We've spent the last two days cleaning out the library. I've mostly been weeding the fiction section, but yesterday morning, my boss and I dug into the storage cabinets in the conference room. This seems to be where stuff goes when no one knows what else to do with it.
We found stacks and stacks of old photo print kits, once used in teaching -- pictures of Nazi Germany and stuff like that. Back before the Internet, those kits were necessary, but now of course all those resources are online and no one's touched them for years.
Similarly, there was a huge bag of old slides. Most were pictures of artworks, used for art history classes. (Those of us who are of a certain age will remember sitting through those slide shows, trying to differentiate Chagall from Picasso.)
But in among the art history slides -- which we threw away, because again, they're useless now -- I found this little vinyl pouch. Inside were five old slides of London. (The package says 4, but someone must have stuck an extra one in there.) Three are marked "Ministry of Public Building and Works" and two bear the name "Walton Sound & Film Services Ltd.", then a private film studio in London. The slides aren't dated, but the pouch is priced at seven shillings, which means it has to be pre-1971, the year decimalization did away with shillings in Britain.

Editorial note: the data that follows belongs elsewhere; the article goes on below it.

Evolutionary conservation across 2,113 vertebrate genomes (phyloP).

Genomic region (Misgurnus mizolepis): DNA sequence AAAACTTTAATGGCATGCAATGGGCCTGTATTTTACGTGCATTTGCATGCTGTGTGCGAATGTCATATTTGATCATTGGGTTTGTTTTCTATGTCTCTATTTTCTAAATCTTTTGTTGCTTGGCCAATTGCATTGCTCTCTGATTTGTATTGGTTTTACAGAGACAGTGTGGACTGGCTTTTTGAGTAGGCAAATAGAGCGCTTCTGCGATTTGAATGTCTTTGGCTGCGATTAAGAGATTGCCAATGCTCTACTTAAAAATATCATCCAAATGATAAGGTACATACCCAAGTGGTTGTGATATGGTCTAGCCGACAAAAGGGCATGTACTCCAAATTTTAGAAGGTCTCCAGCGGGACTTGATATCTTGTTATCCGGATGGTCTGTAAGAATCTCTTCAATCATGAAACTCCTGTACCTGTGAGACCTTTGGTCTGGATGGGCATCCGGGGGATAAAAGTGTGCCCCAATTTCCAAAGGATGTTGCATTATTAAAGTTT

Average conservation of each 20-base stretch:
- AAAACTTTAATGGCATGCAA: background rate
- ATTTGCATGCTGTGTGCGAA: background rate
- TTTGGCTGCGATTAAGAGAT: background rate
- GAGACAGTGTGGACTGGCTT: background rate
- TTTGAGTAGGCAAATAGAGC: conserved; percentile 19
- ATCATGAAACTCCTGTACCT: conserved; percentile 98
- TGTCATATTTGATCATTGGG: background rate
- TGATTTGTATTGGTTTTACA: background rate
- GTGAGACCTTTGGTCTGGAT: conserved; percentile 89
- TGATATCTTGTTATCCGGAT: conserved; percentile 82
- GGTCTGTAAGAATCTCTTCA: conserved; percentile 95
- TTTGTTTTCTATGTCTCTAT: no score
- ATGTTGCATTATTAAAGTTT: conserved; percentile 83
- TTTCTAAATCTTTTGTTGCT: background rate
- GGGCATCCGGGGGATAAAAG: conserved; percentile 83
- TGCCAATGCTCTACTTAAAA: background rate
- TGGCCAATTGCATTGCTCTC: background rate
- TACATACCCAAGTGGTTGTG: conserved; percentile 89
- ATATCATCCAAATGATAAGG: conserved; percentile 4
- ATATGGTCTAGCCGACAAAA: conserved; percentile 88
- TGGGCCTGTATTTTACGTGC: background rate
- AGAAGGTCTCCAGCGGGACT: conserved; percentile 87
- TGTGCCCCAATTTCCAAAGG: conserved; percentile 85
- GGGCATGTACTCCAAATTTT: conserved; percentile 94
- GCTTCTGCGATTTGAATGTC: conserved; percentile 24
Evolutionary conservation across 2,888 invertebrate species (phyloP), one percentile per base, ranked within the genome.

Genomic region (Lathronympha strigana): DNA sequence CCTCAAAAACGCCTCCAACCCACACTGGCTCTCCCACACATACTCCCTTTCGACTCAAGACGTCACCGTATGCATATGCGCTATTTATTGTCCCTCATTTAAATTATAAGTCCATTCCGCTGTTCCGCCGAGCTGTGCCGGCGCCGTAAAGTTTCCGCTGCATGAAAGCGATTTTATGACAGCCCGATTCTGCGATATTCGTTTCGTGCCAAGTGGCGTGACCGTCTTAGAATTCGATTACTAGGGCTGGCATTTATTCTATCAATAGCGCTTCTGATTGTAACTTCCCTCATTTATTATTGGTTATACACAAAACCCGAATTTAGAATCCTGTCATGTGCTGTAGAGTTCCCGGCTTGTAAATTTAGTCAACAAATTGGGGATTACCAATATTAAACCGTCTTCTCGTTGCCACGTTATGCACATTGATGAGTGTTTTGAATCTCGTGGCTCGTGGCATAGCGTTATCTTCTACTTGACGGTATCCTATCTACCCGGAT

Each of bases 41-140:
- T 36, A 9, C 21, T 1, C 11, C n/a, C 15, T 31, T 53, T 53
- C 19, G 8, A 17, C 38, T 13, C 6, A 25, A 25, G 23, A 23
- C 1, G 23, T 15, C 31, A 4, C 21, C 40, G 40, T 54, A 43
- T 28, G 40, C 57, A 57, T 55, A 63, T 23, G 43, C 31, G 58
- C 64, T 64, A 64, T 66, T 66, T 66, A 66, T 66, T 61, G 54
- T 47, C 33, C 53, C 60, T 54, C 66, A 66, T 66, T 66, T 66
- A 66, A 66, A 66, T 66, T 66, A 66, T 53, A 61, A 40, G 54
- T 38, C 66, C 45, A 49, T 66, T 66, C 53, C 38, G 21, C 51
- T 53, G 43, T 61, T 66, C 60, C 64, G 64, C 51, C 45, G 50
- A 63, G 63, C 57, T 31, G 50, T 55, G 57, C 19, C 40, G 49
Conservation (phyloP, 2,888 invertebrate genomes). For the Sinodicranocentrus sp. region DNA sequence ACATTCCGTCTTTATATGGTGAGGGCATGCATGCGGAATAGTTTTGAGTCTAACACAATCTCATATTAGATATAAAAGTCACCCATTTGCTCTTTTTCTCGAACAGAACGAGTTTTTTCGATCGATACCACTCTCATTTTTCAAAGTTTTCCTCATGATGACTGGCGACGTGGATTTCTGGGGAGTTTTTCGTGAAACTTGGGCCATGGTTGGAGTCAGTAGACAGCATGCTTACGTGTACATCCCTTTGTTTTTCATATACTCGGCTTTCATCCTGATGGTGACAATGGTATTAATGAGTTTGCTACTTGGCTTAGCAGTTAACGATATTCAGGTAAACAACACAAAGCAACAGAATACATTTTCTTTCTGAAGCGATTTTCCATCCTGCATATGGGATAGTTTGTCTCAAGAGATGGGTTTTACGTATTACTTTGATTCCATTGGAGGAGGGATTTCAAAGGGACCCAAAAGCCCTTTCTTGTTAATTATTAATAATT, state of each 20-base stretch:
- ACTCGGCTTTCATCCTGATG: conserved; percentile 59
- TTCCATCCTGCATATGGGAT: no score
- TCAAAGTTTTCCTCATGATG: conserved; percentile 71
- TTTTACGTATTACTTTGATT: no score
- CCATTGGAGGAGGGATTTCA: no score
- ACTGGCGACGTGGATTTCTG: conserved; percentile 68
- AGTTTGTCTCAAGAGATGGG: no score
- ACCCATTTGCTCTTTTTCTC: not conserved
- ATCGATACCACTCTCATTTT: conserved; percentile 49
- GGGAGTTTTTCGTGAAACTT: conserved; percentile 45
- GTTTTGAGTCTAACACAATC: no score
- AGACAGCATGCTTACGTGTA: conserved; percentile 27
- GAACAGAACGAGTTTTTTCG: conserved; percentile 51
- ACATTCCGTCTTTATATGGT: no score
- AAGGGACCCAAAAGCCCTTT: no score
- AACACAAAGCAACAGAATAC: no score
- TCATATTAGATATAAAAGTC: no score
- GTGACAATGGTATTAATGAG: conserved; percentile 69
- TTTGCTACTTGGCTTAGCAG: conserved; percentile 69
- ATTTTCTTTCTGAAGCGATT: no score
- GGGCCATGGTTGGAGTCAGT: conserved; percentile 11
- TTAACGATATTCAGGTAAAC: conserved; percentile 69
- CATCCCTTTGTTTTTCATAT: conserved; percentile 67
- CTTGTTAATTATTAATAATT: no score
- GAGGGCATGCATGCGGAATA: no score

The slides are color, but the colors have deteriorated so badly over the years that I can only reproduce most of them in black and white. This is the exception -- a slightly warped-looking image of Kew Palace.
Here's the Petticoat Lane market, in London's east end. (I was just there a few weeks ago!) I can't immediately identify those buildings -- I wonder if they're there anymore?
And what about all these people? Where would they be now? Let's assume this was taken in 1970 -- almost 50 years ago. (I think it's older than that, maybe even by a decade, but let's just assume.) The boy at lower left would be 60-ish now. Many of the others are almost certainly long gone.
Here's a photo of the "Yeoman Gaoler of the Tower," at the Tower of London.
The other two photos are essentially timeless. There's this one, of the Banqueting House in Whitehall, with a ceiling by Peter Paul Rubens.
And there's this interior view of Westminster Abbey.
So there you have it -- rescued from the trash! Hopefully whoever owns the copyright to these photos, if anyone at this point, won't mind that I've put them online.